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When I heard the album you had released after returning ' The Workingman's Blues ' I adored it, to me, it was like a concept album, where you started a story with the first track, and by the time I had listened to the last track, it was as if I'd been watching a movie. To me that is the art of storytelling at it's creative best.


KG


I am so happy that you picked that up, because that was my whole intention, I wanted to make it almost like a fiction, I wanted to tell a story through the album, through a song order, through the concepts and everything. I had written a bunch of the songs in Boston, and when I had the title track written, I thought, okay, this is going to be the story, It was a two year process, I tried making the album in Cambridge, MA, by myself, but I didn't like what I heard, then I moved back to Canada, I met with several producers, I workshopped the songs in rehearsals with some amazing musicians in Toronto, and I am really grateful to them for helping me develop the songs, they were crucial in that process, but I still didn't feel like I was there yet, and wasn't ready to make the album. I was then introduced to Bill Bell, and he was just the nicest guy, he was so kind hearted and friendly, and I thought, this is the energy I want to be around, this is the guy I want to work with. He told me he was a fan of 60's and '70's music, so we were on the same page from the start, and you know, he was the right producer for me at that time.


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I love the way the songs have been captured on the album, I think you've described it as your rock 'n' roll musical, for instance, the energy on Release Me is amazing, and the accompanying video was fun to watch, was it fun to shoot ?


KG


Glenn Hornblast did a great job on that video, I think we did four takes, of course the dancers were flawlessly rehearsed, and I was winging the whole thing { laughs }, I remember walking to the shoot being so happy I was going to make this video, it was a warm July day and I was so happy, such a good day.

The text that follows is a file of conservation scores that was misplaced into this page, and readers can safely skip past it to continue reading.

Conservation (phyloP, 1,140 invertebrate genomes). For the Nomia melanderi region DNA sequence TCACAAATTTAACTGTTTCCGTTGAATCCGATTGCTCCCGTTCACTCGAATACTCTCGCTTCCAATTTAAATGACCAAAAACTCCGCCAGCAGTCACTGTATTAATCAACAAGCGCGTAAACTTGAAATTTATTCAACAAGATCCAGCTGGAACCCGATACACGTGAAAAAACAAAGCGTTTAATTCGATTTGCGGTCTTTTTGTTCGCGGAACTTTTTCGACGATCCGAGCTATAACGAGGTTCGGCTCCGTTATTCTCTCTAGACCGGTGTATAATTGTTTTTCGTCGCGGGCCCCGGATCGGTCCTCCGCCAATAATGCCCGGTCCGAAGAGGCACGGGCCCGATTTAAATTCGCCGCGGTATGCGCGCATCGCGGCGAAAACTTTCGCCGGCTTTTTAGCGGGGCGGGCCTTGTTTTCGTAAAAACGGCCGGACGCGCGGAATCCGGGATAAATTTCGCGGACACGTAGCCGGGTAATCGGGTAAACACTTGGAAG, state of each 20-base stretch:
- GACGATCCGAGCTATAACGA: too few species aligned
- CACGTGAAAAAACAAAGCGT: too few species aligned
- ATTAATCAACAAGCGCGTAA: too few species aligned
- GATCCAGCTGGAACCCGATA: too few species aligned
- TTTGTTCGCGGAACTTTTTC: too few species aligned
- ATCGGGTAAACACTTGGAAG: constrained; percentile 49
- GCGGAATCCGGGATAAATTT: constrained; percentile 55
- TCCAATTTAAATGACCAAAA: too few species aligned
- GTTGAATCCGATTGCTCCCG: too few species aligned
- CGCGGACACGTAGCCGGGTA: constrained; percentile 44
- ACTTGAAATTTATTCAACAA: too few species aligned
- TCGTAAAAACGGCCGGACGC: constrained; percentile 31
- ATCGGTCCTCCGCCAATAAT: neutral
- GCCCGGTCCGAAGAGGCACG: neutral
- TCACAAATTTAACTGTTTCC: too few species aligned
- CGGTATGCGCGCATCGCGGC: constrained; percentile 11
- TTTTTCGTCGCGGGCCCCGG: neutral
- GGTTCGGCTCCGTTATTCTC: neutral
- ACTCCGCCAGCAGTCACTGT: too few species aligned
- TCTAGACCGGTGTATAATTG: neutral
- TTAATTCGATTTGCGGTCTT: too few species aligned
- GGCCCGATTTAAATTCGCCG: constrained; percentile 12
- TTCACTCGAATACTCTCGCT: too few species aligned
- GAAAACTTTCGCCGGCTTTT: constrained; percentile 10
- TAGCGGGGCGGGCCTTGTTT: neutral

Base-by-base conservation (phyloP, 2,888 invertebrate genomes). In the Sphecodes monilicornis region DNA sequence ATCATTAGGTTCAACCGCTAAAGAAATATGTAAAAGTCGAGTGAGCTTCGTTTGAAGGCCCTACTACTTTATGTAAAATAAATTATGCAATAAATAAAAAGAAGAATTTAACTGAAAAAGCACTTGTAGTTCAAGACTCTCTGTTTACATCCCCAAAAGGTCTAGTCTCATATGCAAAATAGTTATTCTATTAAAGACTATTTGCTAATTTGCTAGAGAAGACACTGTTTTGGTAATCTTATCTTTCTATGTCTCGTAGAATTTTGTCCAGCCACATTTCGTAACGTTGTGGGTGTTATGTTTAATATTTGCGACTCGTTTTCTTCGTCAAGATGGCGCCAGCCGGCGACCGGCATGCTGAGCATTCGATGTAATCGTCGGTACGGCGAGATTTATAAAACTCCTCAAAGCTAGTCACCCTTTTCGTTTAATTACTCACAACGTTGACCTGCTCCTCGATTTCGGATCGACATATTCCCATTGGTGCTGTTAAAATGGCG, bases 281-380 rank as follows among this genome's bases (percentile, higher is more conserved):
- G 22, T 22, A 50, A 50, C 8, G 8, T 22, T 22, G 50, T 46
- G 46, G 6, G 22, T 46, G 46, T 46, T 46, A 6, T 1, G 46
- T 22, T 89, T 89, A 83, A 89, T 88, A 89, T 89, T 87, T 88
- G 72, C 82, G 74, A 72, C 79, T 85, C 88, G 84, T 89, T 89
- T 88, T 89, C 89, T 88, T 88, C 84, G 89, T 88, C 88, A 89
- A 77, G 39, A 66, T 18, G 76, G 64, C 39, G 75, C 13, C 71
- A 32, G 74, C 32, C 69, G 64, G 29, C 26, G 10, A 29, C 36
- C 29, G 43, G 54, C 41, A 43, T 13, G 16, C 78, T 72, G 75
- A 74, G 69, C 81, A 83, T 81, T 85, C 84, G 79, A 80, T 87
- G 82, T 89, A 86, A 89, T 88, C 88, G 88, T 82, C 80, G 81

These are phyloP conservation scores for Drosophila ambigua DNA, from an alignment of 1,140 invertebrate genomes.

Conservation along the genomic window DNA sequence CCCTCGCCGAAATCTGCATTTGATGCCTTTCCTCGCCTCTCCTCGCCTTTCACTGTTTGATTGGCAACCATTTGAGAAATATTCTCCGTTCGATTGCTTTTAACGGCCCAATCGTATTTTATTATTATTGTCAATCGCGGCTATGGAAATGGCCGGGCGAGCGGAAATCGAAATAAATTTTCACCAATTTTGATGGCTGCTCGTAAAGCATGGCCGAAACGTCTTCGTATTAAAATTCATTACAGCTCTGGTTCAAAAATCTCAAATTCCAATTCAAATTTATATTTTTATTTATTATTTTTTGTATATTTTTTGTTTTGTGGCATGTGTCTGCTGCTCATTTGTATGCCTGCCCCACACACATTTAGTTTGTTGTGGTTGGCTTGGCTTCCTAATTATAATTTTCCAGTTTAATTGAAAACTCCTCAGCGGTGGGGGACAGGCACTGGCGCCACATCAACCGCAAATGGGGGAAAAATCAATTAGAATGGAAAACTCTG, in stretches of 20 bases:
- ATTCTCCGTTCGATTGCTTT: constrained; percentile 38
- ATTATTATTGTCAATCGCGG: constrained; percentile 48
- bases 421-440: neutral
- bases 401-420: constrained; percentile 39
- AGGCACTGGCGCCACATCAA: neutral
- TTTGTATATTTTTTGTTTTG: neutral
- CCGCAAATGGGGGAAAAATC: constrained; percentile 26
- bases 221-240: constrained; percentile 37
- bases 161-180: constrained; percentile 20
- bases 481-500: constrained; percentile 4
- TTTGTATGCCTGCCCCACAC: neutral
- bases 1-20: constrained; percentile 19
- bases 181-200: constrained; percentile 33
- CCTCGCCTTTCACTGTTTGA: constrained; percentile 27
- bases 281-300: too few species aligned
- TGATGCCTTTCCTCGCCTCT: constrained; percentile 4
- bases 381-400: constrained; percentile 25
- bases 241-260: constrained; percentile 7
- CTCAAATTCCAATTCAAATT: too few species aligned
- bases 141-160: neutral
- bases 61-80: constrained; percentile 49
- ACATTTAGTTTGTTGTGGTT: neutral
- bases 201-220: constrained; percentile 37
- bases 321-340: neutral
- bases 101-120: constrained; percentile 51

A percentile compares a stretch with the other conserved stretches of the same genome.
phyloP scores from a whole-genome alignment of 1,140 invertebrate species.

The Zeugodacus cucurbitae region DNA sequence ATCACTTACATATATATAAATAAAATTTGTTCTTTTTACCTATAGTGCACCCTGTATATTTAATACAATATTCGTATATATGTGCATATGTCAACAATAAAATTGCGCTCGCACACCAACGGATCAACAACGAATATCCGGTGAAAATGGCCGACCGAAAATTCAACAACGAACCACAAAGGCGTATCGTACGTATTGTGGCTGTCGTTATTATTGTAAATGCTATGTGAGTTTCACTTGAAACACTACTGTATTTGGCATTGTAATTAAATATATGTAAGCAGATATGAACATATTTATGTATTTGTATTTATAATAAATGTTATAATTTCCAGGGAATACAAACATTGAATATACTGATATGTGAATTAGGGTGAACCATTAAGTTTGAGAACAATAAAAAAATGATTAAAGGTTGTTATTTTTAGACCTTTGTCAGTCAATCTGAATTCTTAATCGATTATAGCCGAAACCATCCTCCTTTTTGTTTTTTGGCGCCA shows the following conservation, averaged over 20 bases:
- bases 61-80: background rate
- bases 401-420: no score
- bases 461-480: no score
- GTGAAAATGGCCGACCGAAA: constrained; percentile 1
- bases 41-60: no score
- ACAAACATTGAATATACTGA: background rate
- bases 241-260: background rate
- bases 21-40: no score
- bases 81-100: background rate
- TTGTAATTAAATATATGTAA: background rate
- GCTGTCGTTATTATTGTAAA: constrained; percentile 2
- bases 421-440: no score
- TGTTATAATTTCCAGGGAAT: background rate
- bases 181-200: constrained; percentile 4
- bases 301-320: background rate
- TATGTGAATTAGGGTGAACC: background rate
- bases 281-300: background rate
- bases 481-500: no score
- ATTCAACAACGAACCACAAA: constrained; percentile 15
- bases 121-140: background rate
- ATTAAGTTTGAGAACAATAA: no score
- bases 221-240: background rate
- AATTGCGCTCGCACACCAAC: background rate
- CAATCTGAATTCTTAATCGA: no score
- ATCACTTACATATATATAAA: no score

The Sound Cafe


So you took a break from performing for a while as the making of the album and the promotion took a lot out of you.


KG


Yes, I just needed a break, and take time away from songwriting, but then, this guy named Stevie Connor, you { laughs } emails me out of the blue and has this genius idea about writing a blog for Blues & Roots Radio about my experiences as a songwriter, and something just went off, and clicked, I remember I gave you a proposal within 48 hours, I had this idea to call it The Disgruntled Songwriter, giving advice but making jokes, and it started from there.


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The blog has lead to you getting a publishing deal, which is amazing.


KG


It's insane, I had about 25 blogs, and I thought, wouldn't it be cool if I could turn this into a book, and I was thinking of self publishing, I happened to message a well known freelance blog writer, story writer and author Rebecca Eckler, I was seeking advice on how to turn this all into a book, she had a friend who just started a non fiction publishing company. I was advised to contact him, send the manuscript and ask if he'd like to meet, a couple of weeks later I heard from him, we met for coffee and discussed the possibility of publishing, we discussed a few things, he said he would need double the content, he wanted to set a deadline for the finished manuscript, and half way through the conversation he said, so I guess the next thing is to send you a contract ! I was floored, completely floored. You know I tried to break through in the music business for twenty odd years, and I had a few close calls like meeting Ron Fierstein and a few others, but, this was a high, this was a moment of total celebration, I remember walking out of the cafe and the first person I called was my father, it was an amazing moment. I am excited, it's different putting out a book than it is an independent album, I have people working on my behalf, the publishing house, their publicist, they are setting up launch events, it's really exciting.